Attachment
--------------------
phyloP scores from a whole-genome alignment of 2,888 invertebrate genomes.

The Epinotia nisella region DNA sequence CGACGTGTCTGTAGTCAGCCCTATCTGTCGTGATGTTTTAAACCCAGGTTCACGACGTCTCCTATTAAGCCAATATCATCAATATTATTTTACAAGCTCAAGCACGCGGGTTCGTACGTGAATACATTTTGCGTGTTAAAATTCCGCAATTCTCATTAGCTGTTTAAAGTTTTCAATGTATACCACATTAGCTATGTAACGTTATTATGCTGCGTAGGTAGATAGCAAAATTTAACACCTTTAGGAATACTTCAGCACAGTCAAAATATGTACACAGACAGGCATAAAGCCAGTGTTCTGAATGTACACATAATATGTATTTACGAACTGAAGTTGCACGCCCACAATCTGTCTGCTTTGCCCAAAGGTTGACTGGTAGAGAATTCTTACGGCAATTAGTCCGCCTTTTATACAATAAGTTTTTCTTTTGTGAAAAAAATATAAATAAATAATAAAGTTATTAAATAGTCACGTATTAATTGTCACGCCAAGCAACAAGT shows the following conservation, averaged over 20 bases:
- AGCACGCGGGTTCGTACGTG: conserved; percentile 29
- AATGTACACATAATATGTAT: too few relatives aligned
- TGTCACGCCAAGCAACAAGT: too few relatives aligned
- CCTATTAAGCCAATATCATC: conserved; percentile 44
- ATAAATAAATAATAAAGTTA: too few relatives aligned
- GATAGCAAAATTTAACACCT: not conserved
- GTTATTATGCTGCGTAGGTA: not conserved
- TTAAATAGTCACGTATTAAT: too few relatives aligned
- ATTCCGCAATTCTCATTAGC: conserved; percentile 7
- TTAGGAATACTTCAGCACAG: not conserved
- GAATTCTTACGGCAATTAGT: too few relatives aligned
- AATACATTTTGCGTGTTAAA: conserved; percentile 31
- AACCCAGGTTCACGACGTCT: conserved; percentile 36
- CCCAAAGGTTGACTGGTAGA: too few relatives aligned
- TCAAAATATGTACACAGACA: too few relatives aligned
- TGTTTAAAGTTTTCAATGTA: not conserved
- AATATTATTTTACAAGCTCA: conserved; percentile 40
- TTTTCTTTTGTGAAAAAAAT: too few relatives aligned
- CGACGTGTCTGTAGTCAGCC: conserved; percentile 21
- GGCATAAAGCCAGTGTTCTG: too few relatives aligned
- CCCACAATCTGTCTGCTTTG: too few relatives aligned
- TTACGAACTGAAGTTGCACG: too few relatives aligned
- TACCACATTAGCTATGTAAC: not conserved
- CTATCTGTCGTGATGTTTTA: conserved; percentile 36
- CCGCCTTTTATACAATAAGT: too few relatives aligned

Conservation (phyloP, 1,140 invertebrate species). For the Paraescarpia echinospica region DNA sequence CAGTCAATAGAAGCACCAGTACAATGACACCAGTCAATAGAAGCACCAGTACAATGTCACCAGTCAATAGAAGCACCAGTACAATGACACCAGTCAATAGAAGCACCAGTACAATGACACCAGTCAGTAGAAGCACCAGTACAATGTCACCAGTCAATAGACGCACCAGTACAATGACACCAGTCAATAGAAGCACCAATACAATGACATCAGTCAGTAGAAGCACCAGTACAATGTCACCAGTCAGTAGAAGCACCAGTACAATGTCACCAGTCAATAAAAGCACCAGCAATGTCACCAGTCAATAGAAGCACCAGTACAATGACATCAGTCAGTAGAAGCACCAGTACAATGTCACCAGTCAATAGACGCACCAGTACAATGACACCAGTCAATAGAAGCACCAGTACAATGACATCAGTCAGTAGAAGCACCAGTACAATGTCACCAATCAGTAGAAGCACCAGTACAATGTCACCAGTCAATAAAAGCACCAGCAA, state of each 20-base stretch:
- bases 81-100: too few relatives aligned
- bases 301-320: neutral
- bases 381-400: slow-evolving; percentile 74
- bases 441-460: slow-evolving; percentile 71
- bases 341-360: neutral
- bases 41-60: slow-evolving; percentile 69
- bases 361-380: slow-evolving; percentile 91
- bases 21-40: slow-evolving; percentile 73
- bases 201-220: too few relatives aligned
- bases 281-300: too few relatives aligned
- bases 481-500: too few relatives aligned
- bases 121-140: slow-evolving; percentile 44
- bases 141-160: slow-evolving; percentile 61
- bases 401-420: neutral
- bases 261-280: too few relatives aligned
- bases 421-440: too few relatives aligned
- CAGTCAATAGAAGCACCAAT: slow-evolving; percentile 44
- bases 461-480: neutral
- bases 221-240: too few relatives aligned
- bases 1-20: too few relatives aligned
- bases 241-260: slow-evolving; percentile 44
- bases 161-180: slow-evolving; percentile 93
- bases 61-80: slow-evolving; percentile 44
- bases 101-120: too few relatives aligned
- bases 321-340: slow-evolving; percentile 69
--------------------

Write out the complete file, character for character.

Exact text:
phyloP scores from a whole-genome alignment of 2,888 invertebrate genomes.

The Epinotia nisella region DNA sequence CGACGTGTCTGTAGTCAGCCCTATCTGTCGTGATGTTTTAAACCCAGGTTCACGACGTCTCCTATTAAGCCAATATCATCAATATTATTTTACAAGCTCAAGCACGCGGGTTCGTACGTGAATACATTTTGCGTGTTAAAATTCCGCAATTCTCATTAGCTGTTTAAAGTTTTCAATGTATACCACATTAGCTATGTAACGTTATTATGCTGCGTAGGTAGATAGCAAAATTTAACACCTTTAGGAATACTTCAGCACAGTCAAAATATGTACACAGACAGGCATAAAGCCAGTGTTCTGAATGTACACATAATATGTATTTACGAACTGAAGTTGCACGCCCACAATCTGTCTGCTTTGCCCAAAGGTTGACTGGTAGAGAATTCTTACGGCAATTAGTCCGCCTTTTATACAATAAGTTTTTCTTTTGTGAAAAAAATATAAATAAATAATAAAGTTATTAAATAGTCACGTATTAATTGTCACGCCAAGCAACAAGT shows the following conservation, averaged over 20 bases:
- AGCACGCGGGTTCGTACGTG: conserved; percentile 29
- AATGTACACATAATATGTAT: too few relatives aligned
- TGTCACGCCAAGCAACAAGT: too few relatives aligned
- CCTATTAAGCCAATATCATC: conserved; percentile 44
- ATAAATAAATAATAAAGTTA: too few relatives aligned
- GATAGCAAAATTTAACACCT: not conserved
- GTTATTATGCTGCGTAGGTA: not conserved
- TTAAATAGTCACGTATTAAT: too few relatives aligned
- ATTCCGCAATTCTCATTAGC: conserved; percentile 7
- TTAGGAATACTTCAGCACAG: not conserved
- GAATTCTTACGGCAATTAGT: too few relatives aligned
- AATACATTTTGCGTGTTAAA: conserved; percentile 31
- AACCCAGGTTCACGACGTCT: conserved; percentile 36
- CCCAAAGGTTGACTGGTAGA: too few relatives aligned
- TCAAAATATGTACACAGACA: too few relatives aligned
- TGTTTAAAGTTTTCAATGTA: not conserved
- AATATTATTTTACAAGCTCA: conserved; percentile 40
- TTTTCTTTTGTGAAAAAAAT: too few relatives aligned
- CGACGTGTCTGTAGTCAGCC: conserved; percentile 21
- GGCATAAAGCCAGTGTTCTG: too few relatives aligned
- CCCACAATCTGTCTGCTTTG: too few relatives aligned
- TTACGAACTGAAGTTGCACG: too few relatives aligned
- TACCACATTAGCTATGTAAC: not conserved
- CTATCTGTCGTGATGTTTTA: conserved; percentile 36
- CCGCCTTTTATACAATAAGT: too few relatives aligned

Conservation (phyloP, 1,140 invertebrate species). For the Paraescarpia echinospica region DNA sequence CAGTCAATAGAAGCACCAGTACAATGACACCAGTCAATAGAAGCACCAGTACAATGTCACCAGTCAATAGAAGCACCAGTACAATGACACCAGTCAATAGAAGCACCAGTACAATGACACCAGTCAGTAGAAGCACCAGTACAATGTCACCAGTCAATAGACGCACCAGTACAATGACACCAGTCAATAGAAGCACCAATACAATGACATCAGTCAGTAGAAGCACCAGTACAATGTCACCAGTCAGTAGAAGCACCAGTACAATGTCACCAGTCAATAAAAGCACCAGCAATGTCACCAGTCAATAGAAGCACCAGTACAATGACATCAGTCAGTAGAAGCACCAGTACAATGTCACCAGTCAATAGACGCACCAGTACAATGACACCAGTCAATAGAAGCACCAGTACAATGACATCAGTCAGTAGAAGCACCAGTACAATGTCACCAATCAGTAGAAGCACCAGTACAATGTCACCAGTCAATAAAAGCACCAGCAA, state of each 20-base stretch:
- bases 81-100: too few relatives aligned
- bases 301-320: neutral
- bases 381-400: slow-evolving; percentile 74
- bases 441-460: slow-evolving; percentile 71
- bases 341-360: neutral
- bases 41-60: slow-evolving; percentile 69
- bases 361-380: slow-evolving; percentile 91
- bases 21-40: slow-evolving; percentile 73
- bases 201-220: too few relatives aligned
- bases 281-300: too few relatives aligned
- bases 481-500: too few relatives aligned
- bases 121-140: slow-evolving; percentile 44
- bases 141-160: slow-evolving; percentile 61
- bases 401-420: neutral
- bases 261-280: too few relatives aligned
- bases 421-440: too few relatives aligned
- CAGTCAATAGAAGCACCAAT: slow-evolving; percentile 44
- bases 461-480: neutral
- bases 221-240: too few relatives aligned
- bases 1-20: too few relatives aligned
- bases 241-260: slow-evolving; percentile 44
- bases 161-180: slow-evolving; percentile 93
- bases 61-80: slow-evolving; percentile 44
- bases 101-120: too few relatives aligned
- bases 321-340: slow-evolving; percentile 69